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Gary Philbin, Dollar Tree, Inc. - Enterprise President [40]

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Well, I'm counting on it. Listen, I'm thrilled to have Duncan as a partner, number one. Duncan is going to help us tremendously. I would tell you that. I would echo what Bob said, his experience doesn't need me to polish it up.

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Dan Wewer, Raymond James & Associates, Inc. - Analyst [41]

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I was thinking in terms of pricing, with his background at Wal-Mart using pricing promotional strategy to drive share. Do you think that he'll have a stronger voice for Family Dollar making that change?

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Gary Philbin, Dollar Tree, Inc. - Enterprise President [42]

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He's going to be President of Family Dollar. He's going have as strong a voice as anyone at the table. Here's what I'd like to think about. Listen, the price checks -- I get more than everybody out in the field, I am sure. The way I take a look at the price checks, and whether it's 10% -- and I don't know where you're checking, but we react accordingly.

It comes across both on-shelf everyday pricing. We're rooted on EDLP. We need to show a weekly promotion when we put our ad out there. We want to show our customers savings on Price Drop, which are some of the things they buy most often. It's a combination of all those things that we go to market with that react to a Family Dollar customer. We're going to be mindful where Wal-Mart is, and certainly anybody in our sector. But we have more than one tool to go to show our customer value in our store. That's how we think about it.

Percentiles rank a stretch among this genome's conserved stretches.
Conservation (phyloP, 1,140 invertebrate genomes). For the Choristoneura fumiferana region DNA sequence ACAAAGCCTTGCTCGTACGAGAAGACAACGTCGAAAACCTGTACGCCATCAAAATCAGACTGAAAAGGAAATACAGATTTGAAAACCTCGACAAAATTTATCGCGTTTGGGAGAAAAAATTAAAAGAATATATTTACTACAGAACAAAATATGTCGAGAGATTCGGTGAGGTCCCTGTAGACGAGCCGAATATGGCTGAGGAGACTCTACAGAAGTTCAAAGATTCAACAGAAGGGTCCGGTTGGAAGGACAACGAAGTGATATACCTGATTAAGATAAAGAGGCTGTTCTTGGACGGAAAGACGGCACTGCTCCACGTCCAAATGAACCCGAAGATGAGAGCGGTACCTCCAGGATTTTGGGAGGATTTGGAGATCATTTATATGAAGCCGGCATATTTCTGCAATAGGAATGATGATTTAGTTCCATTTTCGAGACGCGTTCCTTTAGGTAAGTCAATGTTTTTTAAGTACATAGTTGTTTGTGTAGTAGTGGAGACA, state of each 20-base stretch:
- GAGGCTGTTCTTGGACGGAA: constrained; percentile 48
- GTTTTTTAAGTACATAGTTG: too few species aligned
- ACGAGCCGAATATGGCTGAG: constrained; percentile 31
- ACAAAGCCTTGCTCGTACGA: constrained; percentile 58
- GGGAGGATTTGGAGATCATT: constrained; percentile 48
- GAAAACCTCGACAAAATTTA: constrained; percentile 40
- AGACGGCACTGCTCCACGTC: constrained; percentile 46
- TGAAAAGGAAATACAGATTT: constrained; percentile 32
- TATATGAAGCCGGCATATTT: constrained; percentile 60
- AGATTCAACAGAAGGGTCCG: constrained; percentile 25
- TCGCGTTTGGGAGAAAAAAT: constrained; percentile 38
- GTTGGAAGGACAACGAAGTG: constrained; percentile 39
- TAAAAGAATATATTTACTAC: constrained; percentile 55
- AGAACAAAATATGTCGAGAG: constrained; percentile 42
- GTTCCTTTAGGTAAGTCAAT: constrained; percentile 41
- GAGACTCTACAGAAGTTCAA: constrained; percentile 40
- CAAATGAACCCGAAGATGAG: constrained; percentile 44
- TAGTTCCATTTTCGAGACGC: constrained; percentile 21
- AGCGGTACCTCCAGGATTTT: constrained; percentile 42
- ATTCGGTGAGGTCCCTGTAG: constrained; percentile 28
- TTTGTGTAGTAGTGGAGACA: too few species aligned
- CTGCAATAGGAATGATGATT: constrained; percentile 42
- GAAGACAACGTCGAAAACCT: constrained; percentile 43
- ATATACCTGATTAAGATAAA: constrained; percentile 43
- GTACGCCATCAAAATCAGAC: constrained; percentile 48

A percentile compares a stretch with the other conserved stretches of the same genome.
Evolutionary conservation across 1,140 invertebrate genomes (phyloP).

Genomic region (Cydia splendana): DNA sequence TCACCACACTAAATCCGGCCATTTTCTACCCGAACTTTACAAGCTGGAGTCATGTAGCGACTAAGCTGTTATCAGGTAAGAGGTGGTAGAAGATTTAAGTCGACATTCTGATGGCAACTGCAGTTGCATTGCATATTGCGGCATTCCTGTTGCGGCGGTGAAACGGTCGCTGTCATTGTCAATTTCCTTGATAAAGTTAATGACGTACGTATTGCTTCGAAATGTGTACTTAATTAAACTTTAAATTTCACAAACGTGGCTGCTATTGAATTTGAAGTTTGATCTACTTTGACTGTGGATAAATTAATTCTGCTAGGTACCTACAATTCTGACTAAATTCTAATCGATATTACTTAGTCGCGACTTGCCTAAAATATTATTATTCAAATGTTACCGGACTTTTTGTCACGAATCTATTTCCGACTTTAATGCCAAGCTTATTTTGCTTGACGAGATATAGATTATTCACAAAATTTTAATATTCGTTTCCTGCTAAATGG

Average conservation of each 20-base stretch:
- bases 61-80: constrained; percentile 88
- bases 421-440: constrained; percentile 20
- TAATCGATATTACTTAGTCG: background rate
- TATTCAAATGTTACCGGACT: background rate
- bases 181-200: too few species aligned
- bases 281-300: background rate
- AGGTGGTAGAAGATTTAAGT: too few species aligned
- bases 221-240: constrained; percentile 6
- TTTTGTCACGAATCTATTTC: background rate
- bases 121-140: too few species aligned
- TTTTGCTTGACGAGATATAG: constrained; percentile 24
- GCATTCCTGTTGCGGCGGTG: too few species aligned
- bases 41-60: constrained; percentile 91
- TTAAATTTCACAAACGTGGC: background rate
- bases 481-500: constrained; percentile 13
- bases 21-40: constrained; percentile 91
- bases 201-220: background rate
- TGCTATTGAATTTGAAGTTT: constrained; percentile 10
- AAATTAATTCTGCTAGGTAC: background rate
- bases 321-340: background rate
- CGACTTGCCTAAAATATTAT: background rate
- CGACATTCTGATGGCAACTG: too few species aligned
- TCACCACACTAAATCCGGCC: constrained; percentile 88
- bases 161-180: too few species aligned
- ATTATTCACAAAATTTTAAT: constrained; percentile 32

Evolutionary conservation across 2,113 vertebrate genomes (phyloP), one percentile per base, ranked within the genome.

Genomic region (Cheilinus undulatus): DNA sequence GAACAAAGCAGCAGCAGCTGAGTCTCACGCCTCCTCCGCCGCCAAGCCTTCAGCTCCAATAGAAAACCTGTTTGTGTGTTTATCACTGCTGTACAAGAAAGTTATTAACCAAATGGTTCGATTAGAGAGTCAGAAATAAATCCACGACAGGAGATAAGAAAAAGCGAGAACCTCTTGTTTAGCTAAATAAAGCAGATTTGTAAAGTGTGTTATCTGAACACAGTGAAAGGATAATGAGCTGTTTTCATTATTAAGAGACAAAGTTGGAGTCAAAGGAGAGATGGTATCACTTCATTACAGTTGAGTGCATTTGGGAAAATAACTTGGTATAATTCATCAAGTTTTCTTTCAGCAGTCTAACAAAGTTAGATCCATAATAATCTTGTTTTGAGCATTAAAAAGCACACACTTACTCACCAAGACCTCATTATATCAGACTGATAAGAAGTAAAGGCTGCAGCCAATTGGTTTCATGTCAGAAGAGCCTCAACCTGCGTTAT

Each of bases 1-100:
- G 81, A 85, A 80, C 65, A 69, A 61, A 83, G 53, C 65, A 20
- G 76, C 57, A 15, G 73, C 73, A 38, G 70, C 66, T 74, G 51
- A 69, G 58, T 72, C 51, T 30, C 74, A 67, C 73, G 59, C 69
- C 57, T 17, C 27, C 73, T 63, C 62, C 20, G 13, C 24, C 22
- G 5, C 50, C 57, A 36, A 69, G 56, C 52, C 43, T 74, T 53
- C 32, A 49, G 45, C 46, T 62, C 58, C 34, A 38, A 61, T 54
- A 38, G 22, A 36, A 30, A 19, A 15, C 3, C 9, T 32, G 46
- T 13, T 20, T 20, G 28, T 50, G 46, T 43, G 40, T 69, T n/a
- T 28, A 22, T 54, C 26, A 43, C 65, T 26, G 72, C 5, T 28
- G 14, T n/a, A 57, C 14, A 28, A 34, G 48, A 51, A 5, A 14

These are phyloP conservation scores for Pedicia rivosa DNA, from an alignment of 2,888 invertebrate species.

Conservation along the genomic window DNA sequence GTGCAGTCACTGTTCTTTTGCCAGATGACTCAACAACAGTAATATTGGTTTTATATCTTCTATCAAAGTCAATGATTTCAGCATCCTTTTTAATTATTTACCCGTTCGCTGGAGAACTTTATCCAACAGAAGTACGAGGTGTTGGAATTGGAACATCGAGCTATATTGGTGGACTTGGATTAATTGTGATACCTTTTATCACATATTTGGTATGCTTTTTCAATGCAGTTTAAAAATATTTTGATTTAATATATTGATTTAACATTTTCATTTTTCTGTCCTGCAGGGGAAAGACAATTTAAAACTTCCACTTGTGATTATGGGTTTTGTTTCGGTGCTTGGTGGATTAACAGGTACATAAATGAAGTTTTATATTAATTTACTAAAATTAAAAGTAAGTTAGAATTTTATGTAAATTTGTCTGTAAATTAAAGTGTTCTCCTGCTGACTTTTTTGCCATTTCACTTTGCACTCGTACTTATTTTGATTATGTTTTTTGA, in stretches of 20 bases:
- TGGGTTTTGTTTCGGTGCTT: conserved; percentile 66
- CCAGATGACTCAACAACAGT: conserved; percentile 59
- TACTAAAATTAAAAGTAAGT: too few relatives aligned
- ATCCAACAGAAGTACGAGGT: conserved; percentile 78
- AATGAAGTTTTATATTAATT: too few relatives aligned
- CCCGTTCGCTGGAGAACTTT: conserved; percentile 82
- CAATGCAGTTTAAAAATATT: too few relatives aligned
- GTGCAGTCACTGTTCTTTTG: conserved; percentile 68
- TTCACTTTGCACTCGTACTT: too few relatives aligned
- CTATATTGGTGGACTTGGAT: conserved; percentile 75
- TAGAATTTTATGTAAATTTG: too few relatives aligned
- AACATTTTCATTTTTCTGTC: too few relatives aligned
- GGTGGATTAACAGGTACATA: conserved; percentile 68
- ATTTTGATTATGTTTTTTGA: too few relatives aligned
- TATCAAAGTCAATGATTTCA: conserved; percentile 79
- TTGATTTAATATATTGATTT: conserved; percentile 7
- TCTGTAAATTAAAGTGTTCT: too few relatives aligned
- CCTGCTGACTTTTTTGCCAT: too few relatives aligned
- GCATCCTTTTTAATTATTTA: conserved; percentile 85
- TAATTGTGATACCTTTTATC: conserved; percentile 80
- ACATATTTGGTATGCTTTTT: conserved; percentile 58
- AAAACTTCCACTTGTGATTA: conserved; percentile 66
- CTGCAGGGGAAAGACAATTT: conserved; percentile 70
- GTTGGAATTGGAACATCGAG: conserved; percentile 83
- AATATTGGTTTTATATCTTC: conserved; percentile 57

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Dan Wewer, Raymond James & Associates, Inc. - Analyst [43]

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Okay, great, thank you.

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Operator [44]

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Laura Champine, Roe Equity Research.

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Laura Champine, Roe Equity Research - Analyst [45]

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Thanks for taking my question, and I'm sorry if I missed this, but when you look at 2017, do you think that the mix shifts more into discretionary, or do you expect consumables to stay just as strong as they have been?